We have dashboards and scorecards, data warehouses and all the old Scandinavian-sounding LAPs: ROLAP, MOLAP, OLAP and possibly a Ragnar Lothbrok or two. And, like the Vikings knew, without some means to differentiate, everyone in the industry becomes a me-too, which means that’s what their customers ultimately get. And that makes it very hard to win battles.

Building new frameworks around tools to achieve some sense of differentiation achieves just that: only a sense of differentiation. In fact, even when it comes to measurements, most measures, indicators and references in BI today are calculated in a common manner across businesses. They typically use financial measures, such as monthly revenues, costs, interest and so on. The real difference, however, comes in preparing the data and the rules that are applied to the function.


A basic example that illustrates the point: let’s say the Vikings want to invade England and make off with some loot. Before they can embark on their journey of conquest they need to ascertain a few facts. Do they have enough men to defeat the forces in England? Do they have enough ships to get them there? Do they know how to navigate the ocean? Are their ships capable of safely crossing? Can they carry enough stores to see them through the campaign or will they need to raid settlements for food when they arrive? Would those settlements be available to them? How much booty are they likely to capture? Can they carry it all home? Will it be enough to warrant the cost of the expedition?

The simple answer was that the first time they set sail they had absolutely no idea because they had no data. It was massively risky of the type that most organisations aim to avoid these days. So before they could even begin to analyse the pros and cons they had to get at the raw data itself. And that’s the same issue that most organisations have today. They need the raw data but they don’t need it, in the Viking context, from travellers and mystics, spirits and whispers carried on the wind. It must be good quality data derived from reliable sources and a good geographic cross-section. And in preparing their facts, checking they are correct, that they come from reliable sources, that there has been case of broken telephone, that businesses will truly make a difference. Information is king in war because it allows a much smaller force to figure out where to maximise its impact upon a potentially much larger enemy. The same is true in business today.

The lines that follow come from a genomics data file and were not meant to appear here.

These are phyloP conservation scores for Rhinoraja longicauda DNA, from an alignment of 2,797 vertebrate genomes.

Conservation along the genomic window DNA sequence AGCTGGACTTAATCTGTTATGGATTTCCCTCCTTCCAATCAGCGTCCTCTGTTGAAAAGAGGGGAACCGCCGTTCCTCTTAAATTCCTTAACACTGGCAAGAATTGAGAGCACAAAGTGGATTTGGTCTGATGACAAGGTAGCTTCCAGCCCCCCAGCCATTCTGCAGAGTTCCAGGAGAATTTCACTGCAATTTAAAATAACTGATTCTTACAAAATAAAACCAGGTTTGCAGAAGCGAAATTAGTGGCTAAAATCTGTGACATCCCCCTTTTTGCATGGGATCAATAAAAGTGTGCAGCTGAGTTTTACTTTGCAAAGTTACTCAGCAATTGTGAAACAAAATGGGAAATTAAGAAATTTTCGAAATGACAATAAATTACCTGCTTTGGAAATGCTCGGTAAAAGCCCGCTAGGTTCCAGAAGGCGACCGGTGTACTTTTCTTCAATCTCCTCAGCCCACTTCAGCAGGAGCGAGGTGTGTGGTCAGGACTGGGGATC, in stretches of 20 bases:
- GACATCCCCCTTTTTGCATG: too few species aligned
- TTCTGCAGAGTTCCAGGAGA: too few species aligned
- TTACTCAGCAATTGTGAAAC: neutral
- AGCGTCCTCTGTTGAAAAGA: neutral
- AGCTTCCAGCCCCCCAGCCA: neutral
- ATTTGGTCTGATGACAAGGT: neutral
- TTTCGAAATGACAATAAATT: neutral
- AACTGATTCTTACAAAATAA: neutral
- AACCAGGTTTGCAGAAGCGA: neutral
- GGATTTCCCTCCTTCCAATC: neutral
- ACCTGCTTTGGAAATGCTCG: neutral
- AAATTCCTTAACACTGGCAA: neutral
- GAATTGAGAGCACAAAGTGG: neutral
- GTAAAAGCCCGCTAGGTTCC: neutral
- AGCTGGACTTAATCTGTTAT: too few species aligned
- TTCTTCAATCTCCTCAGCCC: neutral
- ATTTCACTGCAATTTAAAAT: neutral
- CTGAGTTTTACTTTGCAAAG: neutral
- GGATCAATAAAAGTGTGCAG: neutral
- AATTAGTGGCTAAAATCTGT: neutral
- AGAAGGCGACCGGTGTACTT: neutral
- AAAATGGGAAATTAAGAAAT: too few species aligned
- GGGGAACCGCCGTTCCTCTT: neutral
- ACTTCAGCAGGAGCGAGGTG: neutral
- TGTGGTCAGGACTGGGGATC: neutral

Before the Vikings could begin to loot and pillage they had to know where they could put ashore quickly to effect a surprise raid with overwhelming odds in their favour. In business you could say that you need to know the basic facts before you drill down for the nuggets that await.

The first Viking raids grew to become larger as the information the Vikings had about England grew. Pretty soon they had banded their tribes or groups together, shared their knowledge and were working toward a common goal: getting rich by looting England. In business, too, divisions, units or operating companies may individually gain knowledge that it makes sense to share with the rest to work toward the most sought-after plunder: the overall business strategy.

Because the tools and technologies supply common functionality and businesses or implementers can put them together in fairly standard approaches as they choose, the real differentiator for BI is the data itself and how the data is prepared – what rules are applied to it before it enters the BI systems. Preparation is king.

These rules ultimately differentiate information based on wind-carried whispers or reliable reports